Providing practical support to help psychology students develop their reading
habits can take lots of forms, depending on the time and facilities available to the
college. Providing support may involve running dedicated sessions devoted to giving
practical advice on improving academic reading. It may involve building up
resources detailing strategies to help students keep with the reading demands of the
course. Try this Top 10 areas of practical reading support for newly enrolled
psychology students:
1. Using reading lists effectively
Students may need guidance about how much of a reading list is meant to be
covered, as well as on how to obtain items on the list.
2. Selective reading
effective academic reading involves using books in a different way from the way, say,
a novel would be read. Rather than ploughing from cover to cover it is important to
extract the relevant information in as little time as possible. This means using the
index, scanning pages, chapter headings and so on. Also, it may help to use word
limits for assignments to guide the amount of reading that is necessary – a lot of time
can be saved by planning to read the appropriate amount. Too often students are
put off by the sheer choice of books available, seemingly covering the same material.
Rather than reading the lot it is useful to develop skills for selecting the most userfriendly, up to date and relevant texts. This needs guidance, time and practice.
3. Active reading
In academic circles reading becomes something you do with equipment – pens,
paper, highlighter and so on. Again, students need time and guidance to develop
note-taking and information gathering skills necessary for effective study. Another
aspect of active reading is questioning the text. To give purpose and structure to
reading it is a good idea to keep key questions in mind whilst reading.
4. The art of summarising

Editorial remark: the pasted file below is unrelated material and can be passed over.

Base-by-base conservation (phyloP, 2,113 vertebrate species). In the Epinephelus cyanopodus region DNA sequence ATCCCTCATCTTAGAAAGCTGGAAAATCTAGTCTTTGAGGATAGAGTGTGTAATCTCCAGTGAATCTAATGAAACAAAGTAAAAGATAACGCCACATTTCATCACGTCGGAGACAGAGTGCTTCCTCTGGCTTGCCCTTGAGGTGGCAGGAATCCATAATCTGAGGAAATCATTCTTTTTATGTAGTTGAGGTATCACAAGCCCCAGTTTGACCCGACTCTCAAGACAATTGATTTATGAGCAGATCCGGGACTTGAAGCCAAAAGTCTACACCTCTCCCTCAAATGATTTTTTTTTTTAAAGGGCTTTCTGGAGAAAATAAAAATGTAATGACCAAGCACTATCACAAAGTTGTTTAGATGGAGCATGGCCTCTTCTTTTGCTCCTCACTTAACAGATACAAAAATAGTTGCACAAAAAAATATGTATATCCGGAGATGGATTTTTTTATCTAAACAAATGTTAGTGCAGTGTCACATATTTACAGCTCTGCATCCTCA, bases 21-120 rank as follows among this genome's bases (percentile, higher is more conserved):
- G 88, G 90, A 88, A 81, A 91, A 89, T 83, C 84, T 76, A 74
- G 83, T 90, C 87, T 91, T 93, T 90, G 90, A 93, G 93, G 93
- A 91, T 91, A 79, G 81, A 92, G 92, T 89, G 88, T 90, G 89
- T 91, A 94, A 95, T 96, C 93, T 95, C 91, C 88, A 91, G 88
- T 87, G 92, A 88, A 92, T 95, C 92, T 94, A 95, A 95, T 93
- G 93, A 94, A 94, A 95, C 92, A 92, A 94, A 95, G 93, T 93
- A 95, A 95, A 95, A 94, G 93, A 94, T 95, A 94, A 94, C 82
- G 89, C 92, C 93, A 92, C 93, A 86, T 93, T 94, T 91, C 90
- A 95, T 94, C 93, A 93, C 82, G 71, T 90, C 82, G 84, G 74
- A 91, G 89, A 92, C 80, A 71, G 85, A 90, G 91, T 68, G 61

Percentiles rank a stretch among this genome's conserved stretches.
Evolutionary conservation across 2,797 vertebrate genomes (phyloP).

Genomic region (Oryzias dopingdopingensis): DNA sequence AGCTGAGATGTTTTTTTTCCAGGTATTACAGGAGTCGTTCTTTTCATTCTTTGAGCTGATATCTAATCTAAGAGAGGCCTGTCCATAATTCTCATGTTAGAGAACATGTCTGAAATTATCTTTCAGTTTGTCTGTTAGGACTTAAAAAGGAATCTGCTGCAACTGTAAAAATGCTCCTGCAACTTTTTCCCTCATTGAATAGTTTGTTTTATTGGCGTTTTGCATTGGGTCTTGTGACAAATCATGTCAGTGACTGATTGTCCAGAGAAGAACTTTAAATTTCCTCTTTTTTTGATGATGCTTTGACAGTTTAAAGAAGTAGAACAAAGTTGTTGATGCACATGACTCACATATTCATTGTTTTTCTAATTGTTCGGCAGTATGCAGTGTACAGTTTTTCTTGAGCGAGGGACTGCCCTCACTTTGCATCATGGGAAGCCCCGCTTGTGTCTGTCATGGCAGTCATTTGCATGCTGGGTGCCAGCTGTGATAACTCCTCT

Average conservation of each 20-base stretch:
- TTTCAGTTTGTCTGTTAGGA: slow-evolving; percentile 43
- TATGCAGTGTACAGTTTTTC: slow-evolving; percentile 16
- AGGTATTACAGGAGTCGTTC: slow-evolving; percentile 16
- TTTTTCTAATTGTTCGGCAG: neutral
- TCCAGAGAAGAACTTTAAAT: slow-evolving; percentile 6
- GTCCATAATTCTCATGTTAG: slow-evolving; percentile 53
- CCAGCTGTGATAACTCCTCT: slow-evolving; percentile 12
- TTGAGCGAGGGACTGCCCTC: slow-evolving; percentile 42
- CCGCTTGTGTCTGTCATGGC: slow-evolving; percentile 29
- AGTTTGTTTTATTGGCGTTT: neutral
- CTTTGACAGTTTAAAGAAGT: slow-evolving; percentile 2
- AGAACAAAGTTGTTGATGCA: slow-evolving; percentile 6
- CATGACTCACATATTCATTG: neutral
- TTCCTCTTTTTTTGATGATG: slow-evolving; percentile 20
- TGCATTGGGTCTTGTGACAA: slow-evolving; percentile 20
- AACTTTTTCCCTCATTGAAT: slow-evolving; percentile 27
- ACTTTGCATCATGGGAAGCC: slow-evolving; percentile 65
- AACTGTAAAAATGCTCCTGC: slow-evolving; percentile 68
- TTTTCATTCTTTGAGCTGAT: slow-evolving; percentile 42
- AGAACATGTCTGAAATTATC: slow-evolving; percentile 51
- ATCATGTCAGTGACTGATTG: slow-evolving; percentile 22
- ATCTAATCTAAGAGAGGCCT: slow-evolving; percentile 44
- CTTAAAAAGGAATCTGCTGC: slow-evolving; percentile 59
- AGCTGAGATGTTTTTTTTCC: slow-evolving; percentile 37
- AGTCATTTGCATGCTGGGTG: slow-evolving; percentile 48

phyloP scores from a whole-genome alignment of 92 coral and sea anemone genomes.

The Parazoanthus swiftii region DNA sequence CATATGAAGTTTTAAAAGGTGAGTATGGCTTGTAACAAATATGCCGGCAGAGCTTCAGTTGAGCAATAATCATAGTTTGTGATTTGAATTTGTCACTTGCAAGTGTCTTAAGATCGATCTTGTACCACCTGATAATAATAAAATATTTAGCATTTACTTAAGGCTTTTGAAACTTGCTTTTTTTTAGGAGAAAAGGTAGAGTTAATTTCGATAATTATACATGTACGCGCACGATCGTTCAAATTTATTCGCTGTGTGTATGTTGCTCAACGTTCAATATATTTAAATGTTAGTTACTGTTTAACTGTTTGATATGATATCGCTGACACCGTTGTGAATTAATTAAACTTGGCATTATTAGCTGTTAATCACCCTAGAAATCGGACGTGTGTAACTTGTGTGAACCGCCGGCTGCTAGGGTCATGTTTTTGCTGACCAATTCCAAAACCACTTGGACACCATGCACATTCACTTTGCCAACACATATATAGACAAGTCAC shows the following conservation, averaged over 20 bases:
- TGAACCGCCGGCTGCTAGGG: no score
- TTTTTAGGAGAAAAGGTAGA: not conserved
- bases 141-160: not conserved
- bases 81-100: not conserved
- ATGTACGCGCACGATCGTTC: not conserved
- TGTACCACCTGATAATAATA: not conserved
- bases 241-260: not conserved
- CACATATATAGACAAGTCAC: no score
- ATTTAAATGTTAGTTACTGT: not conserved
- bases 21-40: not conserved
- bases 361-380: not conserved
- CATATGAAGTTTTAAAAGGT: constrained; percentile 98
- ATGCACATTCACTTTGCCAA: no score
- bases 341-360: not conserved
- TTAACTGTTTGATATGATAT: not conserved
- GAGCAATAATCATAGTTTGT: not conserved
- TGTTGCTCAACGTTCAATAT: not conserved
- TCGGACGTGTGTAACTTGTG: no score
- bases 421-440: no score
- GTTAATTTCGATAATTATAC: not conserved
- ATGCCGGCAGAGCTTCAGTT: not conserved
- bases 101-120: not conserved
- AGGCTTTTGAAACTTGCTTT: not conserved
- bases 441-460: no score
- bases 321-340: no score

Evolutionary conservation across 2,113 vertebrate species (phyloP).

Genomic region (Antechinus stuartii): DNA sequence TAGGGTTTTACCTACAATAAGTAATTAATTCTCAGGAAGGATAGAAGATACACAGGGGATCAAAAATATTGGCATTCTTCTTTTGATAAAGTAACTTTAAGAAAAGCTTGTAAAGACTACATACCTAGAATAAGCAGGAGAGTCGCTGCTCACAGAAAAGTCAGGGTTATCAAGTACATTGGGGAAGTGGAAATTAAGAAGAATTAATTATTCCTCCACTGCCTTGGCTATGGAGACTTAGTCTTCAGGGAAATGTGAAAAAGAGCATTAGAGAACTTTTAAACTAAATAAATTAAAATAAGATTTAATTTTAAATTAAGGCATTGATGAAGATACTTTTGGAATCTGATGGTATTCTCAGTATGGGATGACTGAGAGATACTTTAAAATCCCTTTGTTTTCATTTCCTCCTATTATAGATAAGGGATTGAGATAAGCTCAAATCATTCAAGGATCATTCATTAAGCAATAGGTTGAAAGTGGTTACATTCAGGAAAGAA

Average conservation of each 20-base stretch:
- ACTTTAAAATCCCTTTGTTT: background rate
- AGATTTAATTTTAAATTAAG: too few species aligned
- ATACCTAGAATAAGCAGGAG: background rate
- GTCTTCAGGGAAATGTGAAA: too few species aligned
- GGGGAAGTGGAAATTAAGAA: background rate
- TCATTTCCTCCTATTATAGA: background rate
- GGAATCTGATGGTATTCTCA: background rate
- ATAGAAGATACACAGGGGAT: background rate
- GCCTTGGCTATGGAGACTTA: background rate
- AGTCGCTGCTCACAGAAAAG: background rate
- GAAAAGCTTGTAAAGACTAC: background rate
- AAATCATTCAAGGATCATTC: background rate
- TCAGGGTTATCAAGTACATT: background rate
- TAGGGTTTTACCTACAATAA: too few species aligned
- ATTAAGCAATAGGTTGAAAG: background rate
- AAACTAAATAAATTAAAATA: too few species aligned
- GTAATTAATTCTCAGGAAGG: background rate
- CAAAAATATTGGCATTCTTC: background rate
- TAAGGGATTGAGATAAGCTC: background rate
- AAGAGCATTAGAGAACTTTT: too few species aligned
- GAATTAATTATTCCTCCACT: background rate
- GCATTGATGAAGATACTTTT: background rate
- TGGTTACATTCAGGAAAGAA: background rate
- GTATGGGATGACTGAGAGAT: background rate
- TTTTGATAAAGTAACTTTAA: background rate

Reading for academic study requires students to take a piece of text and summarise
the main points. This is a skill which requires real engagement, confidence and
practice. It may be useful for students to ask themselves – can I sum up what I’ve
just read in 20 words?
5. Personalised reading
It may help to develop a set of symbols, colour-codes or card indexed aids to help
record which sections of text have been covered and to help organise notes into a
plan for an assignment. It takes students a while to develop the confidence and
techniques necessary for this personalised approach.
6. Critical reading
Since academic reading generally culminates in discussion, it is important for
students to develop strategies for forming opinions about texts. Such evaluation skills
are vital to success in psychology, so students need to overcome their feeling of who
am I to criticise?
7. The reading environment
Where we read has a key influence upon how effectively we read. Academic reading
should be done in a space which is tailored to the individual needs of the student.
Some people prefer absolute silence, others prefer background noise and activity.
Others need to snack, or to be in a relaxed posture. Above all, the effective reader
has to be sensitive to the importance of their environment, as well as to their own